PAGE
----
When it’s time to legally open a business, many people wonder whether they should register an S-Corp or an LLC. Well, nowadays LLCs are by far the most popular type of business entity. But don’t discount the good ‘ol S-Corp, there’s still certain situations where it’s your best choice.
First of all, what is an S-Corporation?
An S-Corp is a special type of corporation created through an IRS tax election. Ever heard of Form 2553? S Corps are the corporations that have filed Form 2553, which is commonly known as the “S Election”. Having your S Election filed will tell the IRS that you’d like your corporation to be taxed as defined in the Subchapter S of the Internal Revenue Code. Confused yet?
Check out some of the requirements to becoming an S-Corp:
- Being an American corporation (I guess this is a no-brainer)
- Having 100 or less shareholders
- Having a single and class of stock
- Not being an ineligible corporation (like certain financial institutions, insurance companies, and domestic international sales corporations)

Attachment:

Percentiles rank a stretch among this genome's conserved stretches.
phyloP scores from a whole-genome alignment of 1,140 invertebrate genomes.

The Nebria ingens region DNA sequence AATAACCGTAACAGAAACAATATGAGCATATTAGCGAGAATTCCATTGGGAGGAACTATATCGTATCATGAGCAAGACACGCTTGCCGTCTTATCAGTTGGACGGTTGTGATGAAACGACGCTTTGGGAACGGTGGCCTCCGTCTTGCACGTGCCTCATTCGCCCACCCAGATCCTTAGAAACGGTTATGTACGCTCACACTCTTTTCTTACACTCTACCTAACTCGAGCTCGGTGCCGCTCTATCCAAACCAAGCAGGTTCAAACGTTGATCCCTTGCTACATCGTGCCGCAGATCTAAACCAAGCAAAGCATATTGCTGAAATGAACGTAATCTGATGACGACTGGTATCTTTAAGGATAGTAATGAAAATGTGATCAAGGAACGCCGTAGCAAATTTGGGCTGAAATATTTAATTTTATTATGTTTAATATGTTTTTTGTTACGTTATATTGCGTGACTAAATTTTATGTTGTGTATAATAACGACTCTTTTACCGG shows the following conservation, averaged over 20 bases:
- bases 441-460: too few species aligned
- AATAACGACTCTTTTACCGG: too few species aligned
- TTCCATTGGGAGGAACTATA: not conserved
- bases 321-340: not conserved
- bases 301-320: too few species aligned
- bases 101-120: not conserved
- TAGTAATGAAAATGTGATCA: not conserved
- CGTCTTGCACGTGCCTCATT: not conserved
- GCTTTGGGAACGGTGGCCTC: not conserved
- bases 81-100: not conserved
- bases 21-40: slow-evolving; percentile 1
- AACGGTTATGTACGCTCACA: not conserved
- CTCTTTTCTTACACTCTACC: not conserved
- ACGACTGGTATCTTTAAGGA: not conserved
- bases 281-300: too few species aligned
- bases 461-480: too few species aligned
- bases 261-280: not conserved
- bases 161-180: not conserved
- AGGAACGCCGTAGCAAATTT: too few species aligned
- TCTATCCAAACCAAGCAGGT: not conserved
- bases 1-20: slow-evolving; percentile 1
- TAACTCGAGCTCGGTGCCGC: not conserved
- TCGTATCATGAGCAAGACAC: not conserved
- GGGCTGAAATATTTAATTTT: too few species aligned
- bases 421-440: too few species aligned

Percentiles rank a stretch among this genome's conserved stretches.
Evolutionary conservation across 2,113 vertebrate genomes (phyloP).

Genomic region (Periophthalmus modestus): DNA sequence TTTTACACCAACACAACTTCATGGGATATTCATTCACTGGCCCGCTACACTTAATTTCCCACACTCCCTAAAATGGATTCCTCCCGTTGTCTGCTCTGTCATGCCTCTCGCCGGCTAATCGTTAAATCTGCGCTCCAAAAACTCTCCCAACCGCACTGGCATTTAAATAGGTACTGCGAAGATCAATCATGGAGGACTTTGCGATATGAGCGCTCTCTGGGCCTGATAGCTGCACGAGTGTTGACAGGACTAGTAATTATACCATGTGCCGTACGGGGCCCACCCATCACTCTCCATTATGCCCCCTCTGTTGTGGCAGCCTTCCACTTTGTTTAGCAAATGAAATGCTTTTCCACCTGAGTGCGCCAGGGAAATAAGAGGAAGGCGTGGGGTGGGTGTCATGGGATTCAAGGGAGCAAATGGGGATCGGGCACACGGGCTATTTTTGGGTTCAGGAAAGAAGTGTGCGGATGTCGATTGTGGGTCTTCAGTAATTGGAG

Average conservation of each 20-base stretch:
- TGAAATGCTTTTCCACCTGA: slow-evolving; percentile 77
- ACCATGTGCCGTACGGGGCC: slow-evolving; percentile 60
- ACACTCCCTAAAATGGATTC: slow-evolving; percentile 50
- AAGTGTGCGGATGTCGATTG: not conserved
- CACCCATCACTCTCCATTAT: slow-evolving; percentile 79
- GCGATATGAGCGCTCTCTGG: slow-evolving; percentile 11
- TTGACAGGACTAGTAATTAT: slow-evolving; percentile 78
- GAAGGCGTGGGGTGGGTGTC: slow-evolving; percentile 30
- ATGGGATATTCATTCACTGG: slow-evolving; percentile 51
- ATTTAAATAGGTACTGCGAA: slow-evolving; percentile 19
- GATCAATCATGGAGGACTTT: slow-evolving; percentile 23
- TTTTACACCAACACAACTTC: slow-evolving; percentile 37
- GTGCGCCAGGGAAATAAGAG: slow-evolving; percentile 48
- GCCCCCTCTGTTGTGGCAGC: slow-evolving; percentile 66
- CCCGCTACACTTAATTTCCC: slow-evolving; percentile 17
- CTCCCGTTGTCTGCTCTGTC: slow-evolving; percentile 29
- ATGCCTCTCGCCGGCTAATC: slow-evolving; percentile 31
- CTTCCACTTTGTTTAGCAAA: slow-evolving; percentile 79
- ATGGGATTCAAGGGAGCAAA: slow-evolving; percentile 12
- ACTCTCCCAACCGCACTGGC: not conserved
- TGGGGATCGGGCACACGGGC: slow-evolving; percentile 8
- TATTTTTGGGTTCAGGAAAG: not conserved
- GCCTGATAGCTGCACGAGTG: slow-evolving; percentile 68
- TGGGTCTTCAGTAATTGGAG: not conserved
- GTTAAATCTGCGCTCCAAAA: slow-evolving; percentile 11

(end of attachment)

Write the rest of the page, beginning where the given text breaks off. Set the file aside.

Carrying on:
Ok, so let’s say you’ve decided to go for an LLC (perhaps the S-Corp isn’t really for you), but you wished your corporation was taxed as an S-Corp (after all, the S-Corp taxation model has its benefits). Well I’ve got great news – you can have it, the best of both worlds! All you have to do is fill out that same S Election form (2553) I’ve mentioned previously.
Tell me more about how the taxation works…
Being taxed as an S-Corp definitely has some pros, and the main one is probably that the self-employment tax burdens are reducible. So if you don’t work for someone else you’ll have to pay both portions of taxes (employer and employee), but if you set it up so you get taxed as an S-Corp, those taxes can be lower. Amazing, right?
To exploit the benefits of having an S-Corp taxing status, a salary must be paid to the business’s owner. If your business does not have employees, the S Election form might not be your best option, or even be legal.
Let’s sum it up…
Hopefully you can see by now that S-Corps are pass-through entities … which means the corporation is not liable for federal income tax. The shareholders are then taxed according to their allocated share of the income. So yes, there are plenty of benefits to an S-Corp, but if you’re leaning towards an LLC, you can still take advantage of the benefits of S-Corp taxation. This page has a great comparison table on the different business entities.